Java Stack Examples: java.util.Stack

This Java article uses the Stack collection from java.util.Stack. It calls push, pop and peek on the Stack.
Stack. This collection is implements LIFO: the last in is the first out. We push elements onto the top of a stack and then pop them for retrieval.
Deprecated. This collection is deprecated—its use is discouraged in favor of Deque. It is based on Vector, which has worse performance than newer lists.
An example. Let us begin working upon a Stack. We import java.util.Stack to make the Stack type accessible. We use diamond inference syntax to declare the stack.

Push: We invoke push() on the stack. When we push "fly" to the stack, the "fly" is at the top of the stack.

Then: When we push "worm" and "butterfly" to the stack, the fly is now at the bottom, and "butterfly" is at the top.

Peek: This returns (but does not remove) the topmost element of the stack (in this case "butterfly").

Pop: We call pop() twice to remove the topmost element, and then the new topmost element. We display both results.

Java program that uses Stack import java.util.Stack; public class Program { public static void main(String[] args) { Stack<String> stack = new Stack<>(); stack.push("fly"); stack.push("worm"); stack.push("butterfly"); // Peek at the top of the stack. String peekResult = stack.peek(); System.out.println(peekResult); // Pop the stack and display the result. String popResult = stack.pop(); System.out.println(popResult); // Pop again. popResult = stack.pop(); System.out.println(popResult); } } Output butterfly butterfly worm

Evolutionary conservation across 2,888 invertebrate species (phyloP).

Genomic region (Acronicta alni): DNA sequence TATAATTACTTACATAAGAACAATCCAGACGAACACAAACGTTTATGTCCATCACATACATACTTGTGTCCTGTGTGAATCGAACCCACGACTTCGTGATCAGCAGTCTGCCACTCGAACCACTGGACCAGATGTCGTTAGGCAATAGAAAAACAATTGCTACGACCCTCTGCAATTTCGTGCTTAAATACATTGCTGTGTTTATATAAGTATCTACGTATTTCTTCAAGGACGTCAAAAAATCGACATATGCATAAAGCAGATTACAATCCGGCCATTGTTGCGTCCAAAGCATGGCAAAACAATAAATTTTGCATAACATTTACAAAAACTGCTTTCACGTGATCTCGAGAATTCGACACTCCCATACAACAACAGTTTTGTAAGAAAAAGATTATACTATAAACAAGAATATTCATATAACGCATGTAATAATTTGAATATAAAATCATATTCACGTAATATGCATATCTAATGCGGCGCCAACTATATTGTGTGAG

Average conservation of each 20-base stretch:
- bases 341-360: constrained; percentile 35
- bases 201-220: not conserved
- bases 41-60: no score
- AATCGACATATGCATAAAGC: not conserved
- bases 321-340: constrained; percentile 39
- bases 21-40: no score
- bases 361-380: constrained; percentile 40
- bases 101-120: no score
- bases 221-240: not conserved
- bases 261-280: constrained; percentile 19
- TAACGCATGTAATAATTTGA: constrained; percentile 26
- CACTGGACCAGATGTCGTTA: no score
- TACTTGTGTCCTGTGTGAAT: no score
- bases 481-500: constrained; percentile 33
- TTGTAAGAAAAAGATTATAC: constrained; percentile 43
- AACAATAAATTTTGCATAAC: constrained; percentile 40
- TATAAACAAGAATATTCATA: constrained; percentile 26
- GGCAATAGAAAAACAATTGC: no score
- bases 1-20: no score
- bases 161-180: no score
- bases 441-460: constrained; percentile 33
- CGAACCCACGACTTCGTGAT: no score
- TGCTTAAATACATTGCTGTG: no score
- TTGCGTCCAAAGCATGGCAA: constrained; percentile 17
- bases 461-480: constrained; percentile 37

Add, loop. A Stack is based on the Vector type. We can invoke all the Vector's methods: here we call add() instead of push() to add elements.

Loop: We can loop over a stack with its iterator in a for-loop. In this way we display all the Stack's elements.

For
Java program that uses add, loop import java.util.Stack; public class Program { public static void main(String[] args) { Stack<Integer> stack = new Stack<>(); stack.add(10); stack.add(20); stack.add(1, 100); // We can add at a position. // Loop over int values. for (int value : stack) { System.out.println(value); } } } Output 10 100 20
Avoid this collection. Stack is deprecated. It still exists in the Java libraries for compatibility. When I looked for a Stack collection, it appeared in Eclipse.

However: This is not the best stack-like collection. The ArrayDeque and the Deque interface are faster and newer.

ArrayDeque

Note: In my experience, when a framework redesigns collections and replaces them, the newer ones are consistently better.

Stack and queues. Implementing parsers is often done with stacks. When each element is encountered, it is pushed to the stack. In older programs, this Stack is used.
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